Disqus Doodlings – Treehugger writer believes things should cost more: Part 2 - Granite Grok

Disqus Doodlings – Treehugger writer believes things should cost more: Part 2

OK, Part 1 was done in April – too many Shiny Objects to contemplate so  back to playing catch up. The premise was that we should pay more for what we buy because CONSUMERISM and ENVIRONMENTALISM!  We all should be forced to make do with less, and I commented on this at the time (not wanting to make you click back):

“…the experience becomes less pleasurable and more painful.” You may not realize it but that statement seems to sum up how environmentalists come across to a lot of the rest of us (those of us that pay attention, anyways) – force life for the rest of us to be more miserable to satisfy their outlook on things.

Somehow, y’all gotta change your style (and I’m not talking about clothes or furnishings) because when I see this kind of statement, it cements even more my perception of what is “required”: Happiness is misery!

And for the record, I hate shopping all together; I have clothes older than you that I just can’t part with because I don’t care about fashion at all.

And went down hill from there – a bit.  In fact, if you go there now, the next two comments were deleted:

Annie Cass  granitegrok
No, happiness is thoughtful care for other people, and a recognition of our mutual interdependence. That is life-embracing, not miserable. An exchange of the shallow, infantile pleasures of consumerism for the richer joys of true value is a gain, not a loss.

Anything I buy new is worn until is falls apart. Everything else is bought from charity shops – and worn until it falls apart. Underclothing is bought new, and I pay premium for it. I also buy only enough to have about five respectable sets of everything. Outerwear is almost all charity shop.

What is “required” is that maybe you become a little less self-centred and defensive, because, I promise you, if you do you will be happier.

Now, I totally disagree with her definition as it is wrapped up in “The Collective” but if it works for her, fine; just don’t demand it of others thinking once size fits all.  I also disagreed with her calling me self-centered because I don’t hold to her communitarian outlook:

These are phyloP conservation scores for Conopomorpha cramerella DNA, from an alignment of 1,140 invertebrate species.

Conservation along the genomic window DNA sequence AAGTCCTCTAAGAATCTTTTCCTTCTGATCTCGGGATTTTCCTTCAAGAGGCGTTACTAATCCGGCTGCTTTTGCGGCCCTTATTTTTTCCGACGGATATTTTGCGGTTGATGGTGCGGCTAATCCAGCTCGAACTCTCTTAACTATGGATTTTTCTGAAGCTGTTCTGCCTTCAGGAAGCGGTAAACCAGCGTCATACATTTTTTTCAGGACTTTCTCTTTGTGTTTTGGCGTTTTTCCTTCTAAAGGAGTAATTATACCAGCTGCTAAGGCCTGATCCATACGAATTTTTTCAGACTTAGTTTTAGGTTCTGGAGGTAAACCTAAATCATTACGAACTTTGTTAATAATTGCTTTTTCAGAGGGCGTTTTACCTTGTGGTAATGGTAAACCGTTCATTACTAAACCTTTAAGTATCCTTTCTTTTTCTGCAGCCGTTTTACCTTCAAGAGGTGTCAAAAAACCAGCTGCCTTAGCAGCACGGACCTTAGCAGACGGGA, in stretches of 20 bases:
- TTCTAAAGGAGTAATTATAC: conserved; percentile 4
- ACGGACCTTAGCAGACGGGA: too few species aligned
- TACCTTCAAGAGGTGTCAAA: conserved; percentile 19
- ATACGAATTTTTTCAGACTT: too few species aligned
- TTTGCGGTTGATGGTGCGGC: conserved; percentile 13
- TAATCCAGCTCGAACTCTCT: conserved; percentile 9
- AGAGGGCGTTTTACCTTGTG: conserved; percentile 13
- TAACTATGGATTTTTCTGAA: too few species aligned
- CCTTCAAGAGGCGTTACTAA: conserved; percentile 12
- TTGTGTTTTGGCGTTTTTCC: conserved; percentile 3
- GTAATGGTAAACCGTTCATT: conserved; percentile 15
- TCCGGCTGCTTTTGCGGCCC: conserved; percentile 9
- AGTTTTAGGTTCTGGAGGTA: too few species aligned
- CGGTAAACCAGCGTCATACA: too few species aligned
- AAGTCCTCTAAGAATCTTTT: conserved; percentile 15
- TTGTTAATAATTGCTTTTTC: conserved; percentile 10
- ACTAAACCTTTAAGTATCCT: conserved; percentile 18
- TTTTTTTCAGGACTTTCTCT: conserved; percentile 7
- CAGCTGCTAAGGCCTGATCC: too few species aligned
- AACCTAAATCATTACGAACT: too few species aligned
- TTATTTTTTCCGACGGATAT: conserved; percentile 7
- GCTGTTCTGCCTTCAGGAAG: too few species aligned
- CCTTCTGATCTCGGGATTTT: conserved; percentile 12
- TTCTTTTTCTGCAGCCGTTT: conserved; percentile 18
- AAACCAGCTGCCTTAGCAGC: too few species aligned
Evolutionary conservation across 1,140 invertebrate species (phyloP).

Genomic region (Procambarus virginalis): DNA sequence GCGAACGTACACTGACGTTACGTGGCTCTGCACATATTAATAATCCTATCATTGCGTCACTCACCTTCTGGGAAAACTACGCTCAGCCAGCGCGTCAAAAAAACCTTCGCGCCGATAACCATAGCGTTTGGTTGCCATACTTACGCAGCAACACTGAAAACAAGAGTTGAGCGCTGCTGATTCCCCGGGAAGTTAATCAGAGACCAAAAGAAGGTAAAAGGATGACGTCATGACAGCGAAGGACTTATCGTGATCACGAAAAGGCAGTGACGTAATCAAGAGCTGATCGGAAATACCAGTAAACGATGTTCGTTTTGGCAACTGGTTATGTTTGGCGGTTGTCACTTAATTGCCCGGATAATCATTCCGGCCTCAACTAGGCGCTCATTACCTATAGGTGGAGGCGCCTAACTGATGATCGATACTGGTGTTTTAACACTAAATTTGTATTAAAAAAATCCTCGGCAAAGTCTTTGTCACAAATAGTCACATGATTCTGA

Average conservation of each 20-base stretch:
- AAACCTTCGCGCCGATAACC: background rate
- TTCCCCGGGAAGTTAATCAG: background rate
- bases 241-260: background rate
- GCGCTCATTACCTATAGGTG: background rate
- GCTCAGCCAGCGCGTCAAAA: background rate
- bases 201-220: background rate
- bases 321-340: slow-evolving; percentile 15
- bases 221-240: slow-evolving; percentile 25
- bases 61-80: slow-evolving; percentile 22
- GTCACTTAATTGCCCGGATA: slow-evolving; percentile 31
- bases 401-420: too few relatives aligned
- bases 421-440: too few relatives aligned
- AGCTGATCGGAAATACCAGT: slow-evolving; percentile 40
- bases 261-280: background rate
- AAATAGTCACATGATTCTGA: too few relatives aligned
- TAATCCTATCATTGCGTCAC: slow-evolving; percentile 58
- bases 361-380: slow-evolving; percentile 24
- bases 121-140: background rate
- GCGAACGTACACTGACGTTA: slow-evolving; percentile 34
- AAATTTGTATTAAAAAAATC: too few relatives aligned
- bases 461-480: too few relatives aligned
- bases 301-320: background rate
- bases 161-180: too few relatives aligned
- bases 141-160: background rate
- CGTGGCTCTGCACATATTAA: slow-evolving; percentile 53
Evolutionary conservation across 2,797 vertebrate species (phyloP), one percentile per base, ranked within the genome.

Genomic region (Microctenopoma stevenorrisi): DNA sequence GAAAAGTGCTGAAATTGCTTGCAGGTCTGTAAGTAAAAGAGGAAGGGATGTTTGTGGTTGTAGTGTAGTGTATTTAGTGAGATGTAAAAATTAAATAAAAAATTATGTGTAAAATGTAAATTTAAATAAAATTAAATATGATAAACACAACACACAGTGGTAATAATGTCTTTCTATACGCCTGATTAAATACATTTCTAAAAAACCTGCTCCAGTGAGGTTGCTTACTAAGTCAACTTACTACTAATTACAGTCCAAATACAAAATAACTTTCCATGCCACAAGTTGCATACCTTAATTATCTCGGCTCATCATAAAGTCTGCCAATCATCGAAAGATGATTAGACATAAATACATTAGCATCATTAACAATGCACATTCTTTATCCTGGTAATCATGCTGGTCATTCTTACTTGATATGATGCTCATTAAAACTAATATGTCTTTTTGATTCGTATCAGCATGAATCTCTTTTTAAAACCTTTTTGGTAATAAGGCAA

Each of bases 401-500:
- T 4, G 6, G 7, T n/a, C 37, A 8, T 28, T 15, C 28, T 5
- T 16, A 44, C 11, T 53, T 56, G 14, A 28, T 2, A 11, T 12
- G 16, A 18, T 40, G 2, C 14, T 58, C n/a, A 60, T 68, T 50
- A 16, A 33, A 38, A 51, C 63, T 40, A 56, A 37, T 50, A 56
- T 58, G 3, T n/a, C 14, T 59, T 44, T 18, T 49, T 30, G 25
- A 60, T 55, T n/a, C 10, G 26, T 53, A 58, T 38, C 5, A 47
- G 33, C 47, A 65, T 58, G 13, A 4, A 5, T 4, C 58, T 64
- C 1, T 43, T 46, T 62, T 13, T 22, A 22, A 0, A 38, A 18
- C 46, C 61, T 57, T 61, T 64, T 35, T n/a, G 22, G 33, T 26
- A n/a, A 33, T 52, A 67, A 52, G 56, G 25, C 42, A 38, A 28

granitegrok  Annie Cass
You’re assuming things that aren’t in evidence. First off, my definition of happiness is not the same as yours, so you can’t hold me to it. If someone is deliberately making my life harder, more expensive, and subject to more and more rules, that dissipates my sense of happiness – I don’t care much for those telling me what to do.

You also assume, with no evidence, that I am self-centered – it is far from the truth. It just gets my dander up when others, like yourself, believe that you know better than I what is best for me – either how I live my life, or in your case, being the thought police (e.g., self-centered). Defensive? Remember that you just called me infantile and self-centered so what label would you place on yourself for accusing someone you don’t know of that?
Congrats – once again, someone else has proved my point that militant communitarianists of the groupthink persuasion are all too willing to throw brickbats at those that don’t agree with them. All I did was to make the case for the “Just Leave Me Alone” set and you started in with the ad hominem attack. OutSTANDING!

The result?  “This comment was deleted.”  But at least it wasn’t a banning (again).  A slightly different conversation was had later.